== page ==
In a long-awaited virtual speech at the Jackson Hole Economic Symposium, Federal Reserve Chair Jerome Powell briefly suggested that a tapering announcement might come this year, before forcefully arguing that inflation was poised to fade – lowering the need for tighter policy in the years to come.
Powell acknowledged making headway against the Fed’s twin mandates: He said, “My view is that the “substantial further progress” test has been met for inflation. There has also been clear progress toward maximum employment”, and noted “most participants” at the last Federal Open Market Committee meeting felt it would be appropriate to begin reducing asset purchases this year.
But he stopped short of providing explicit guidance on when a decision might come: “The intervening month has brought more progress in the form of a strong employment report for July, but also the further spread of the Delta variant. We will be carefully assessing incoming data and the evolving risks,” before pulling the trigger on a reduction in asset purchases.
And raised the bar for future interest rate hikes: “The timing and pace of the coming reduction in asset purchases will not be intended to carry a direct signal regarding the timing of interest rate liftoff, for which we have articulated a different and substantially more stringent test” – a test that looks far from completion: “We have much ground to cover to reach maximum employment, and time will tell whether we have reached 2 percent inflation on a sustainable basis”.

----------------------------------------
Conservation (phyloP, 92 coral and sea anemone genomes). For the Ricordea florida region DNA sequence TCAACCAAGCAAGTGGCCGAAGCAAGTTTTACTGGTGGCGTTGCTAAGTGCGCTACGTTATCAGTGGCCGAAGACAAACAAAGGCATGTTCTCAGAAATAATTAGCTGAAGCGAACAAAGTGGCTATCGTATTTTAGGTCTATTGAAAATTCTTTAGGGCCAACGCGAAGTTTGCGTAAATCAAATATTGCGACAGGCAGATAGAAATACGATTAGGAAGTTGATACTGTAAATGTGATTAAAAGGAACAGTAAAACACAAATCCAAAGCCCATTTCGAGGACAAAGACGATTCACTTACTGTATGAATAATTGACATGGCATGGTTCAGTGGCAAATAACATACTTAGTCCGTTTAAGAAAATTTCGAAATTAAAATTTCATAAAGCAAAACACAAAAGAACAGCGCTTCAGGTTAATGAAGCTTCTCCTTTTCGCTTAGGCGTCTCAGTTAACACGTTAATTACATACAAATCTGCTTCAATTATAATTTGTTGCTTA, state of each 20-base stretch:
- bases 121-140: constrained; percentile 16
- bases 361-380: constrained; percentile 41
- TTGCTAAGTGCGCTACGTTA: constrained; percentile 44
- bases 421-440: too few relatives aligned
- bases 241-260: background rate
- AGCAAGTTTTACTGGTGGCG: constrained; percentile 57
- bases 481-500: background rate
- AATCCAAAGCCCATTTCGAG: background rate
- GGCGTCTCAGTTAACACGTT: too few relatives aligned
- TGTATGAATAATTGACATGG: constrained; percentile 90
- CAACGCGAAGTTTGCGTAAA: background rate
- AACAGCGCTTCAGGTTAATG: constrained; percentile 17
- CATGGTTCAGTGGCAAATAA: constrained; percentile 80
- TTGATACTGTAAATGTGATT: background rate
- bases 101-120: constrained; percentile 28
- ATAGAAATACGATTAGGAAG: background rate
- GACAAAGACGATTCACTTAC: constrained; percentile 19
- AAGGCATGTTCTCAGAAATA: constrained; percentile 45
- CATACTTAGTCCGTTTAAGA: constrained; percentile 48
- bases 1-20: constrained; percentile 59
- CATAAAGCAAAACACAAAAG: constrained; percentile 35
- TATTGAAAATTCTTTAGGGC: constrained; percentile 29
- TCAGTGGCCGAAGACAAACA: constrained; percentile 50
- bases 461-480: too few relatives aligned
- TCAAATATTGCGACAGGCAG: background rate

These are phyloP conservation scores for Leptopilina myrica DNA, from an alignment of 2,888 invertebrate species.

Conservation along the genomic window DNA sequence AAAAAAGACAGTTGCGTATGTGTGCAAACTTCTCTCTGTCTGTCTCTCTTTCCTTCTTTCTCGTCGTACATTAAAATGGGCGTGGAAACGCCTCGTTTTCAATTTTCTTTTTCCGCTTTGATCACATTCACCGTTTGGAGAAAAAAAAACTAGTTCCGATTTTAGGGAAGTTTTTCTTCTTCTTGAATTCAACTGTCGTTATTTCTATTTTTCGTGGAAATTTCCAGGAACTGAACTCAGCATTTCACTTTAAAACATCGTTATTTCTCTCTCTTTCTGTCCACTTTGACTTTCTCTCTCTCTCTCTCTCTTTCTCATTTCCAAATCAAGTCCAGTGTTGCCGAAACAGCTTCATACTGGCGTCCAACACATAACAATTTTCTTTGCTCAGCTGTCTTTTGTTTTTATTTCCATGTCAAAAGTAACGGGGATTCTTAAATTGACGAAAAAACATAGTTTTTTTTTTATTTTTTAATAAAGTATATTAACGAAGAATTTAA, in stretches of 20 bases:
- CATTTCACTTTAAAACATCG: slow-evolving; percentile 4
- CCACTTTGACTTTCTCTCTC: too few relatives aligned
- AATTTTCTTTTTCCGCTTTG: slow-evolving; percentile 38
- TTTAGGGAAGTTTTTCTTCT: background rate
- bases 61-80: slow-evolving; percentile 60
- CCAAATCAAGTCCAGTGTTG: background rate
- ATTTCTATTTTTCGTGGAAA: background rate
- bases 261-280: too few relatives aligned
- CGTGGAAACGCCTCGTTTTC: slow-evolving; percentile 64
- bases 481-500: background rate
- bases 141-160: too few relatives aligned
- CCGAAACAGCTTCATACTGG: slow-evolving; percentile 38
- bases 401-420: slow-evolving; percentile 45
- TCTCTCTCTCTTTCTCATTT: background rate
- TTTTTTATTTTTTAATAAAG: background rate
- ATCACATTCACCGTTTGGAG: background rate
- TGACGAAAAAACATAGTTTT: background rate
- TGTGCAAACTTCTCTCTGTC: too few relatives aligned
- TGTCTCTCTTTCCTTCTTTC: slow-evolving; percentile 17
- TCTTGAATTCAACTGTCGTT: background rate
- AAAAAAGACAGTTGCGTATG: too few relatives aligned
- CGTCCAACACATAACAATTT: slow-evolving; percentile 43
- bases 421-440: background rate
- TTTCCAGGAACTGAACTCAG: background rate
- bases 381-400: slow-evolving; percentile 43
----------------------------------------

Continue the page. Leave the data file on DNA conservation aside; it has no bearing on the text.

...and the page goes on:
On inflation, he sounded downright dovish: The Fed chair observed that price pressures have been confined to a narrow set of pandemic-disrupted products, pointed to a 25-year downtrend in durables inflation, highlighted weak growth in overall wages, noted that long-term inflation expectations remain suppressed, and argued that demographics, globalization, and technological change would likely “continue to weigh on inflation as the pandemic passes into history”.
Markets welcomed this view: Treasury yields dropped two basis points and equities leapt higher as the overall tone of the speech convinced investors that liquidity would remain abundant over the long term.
The dollar tumbled: The greenback fell to a two-week low in the moments after the speech was posted to the Federal Reserve’s website, while commodity-linked currencies jumped sharply higher.
Next week’s non-farm payrolls report has now assumed greater importance: Markets will now assume that every Fed meeting is a live one – that a tapering decision could come at any time – and will accordingly focus even more intently on incoming labour market data.
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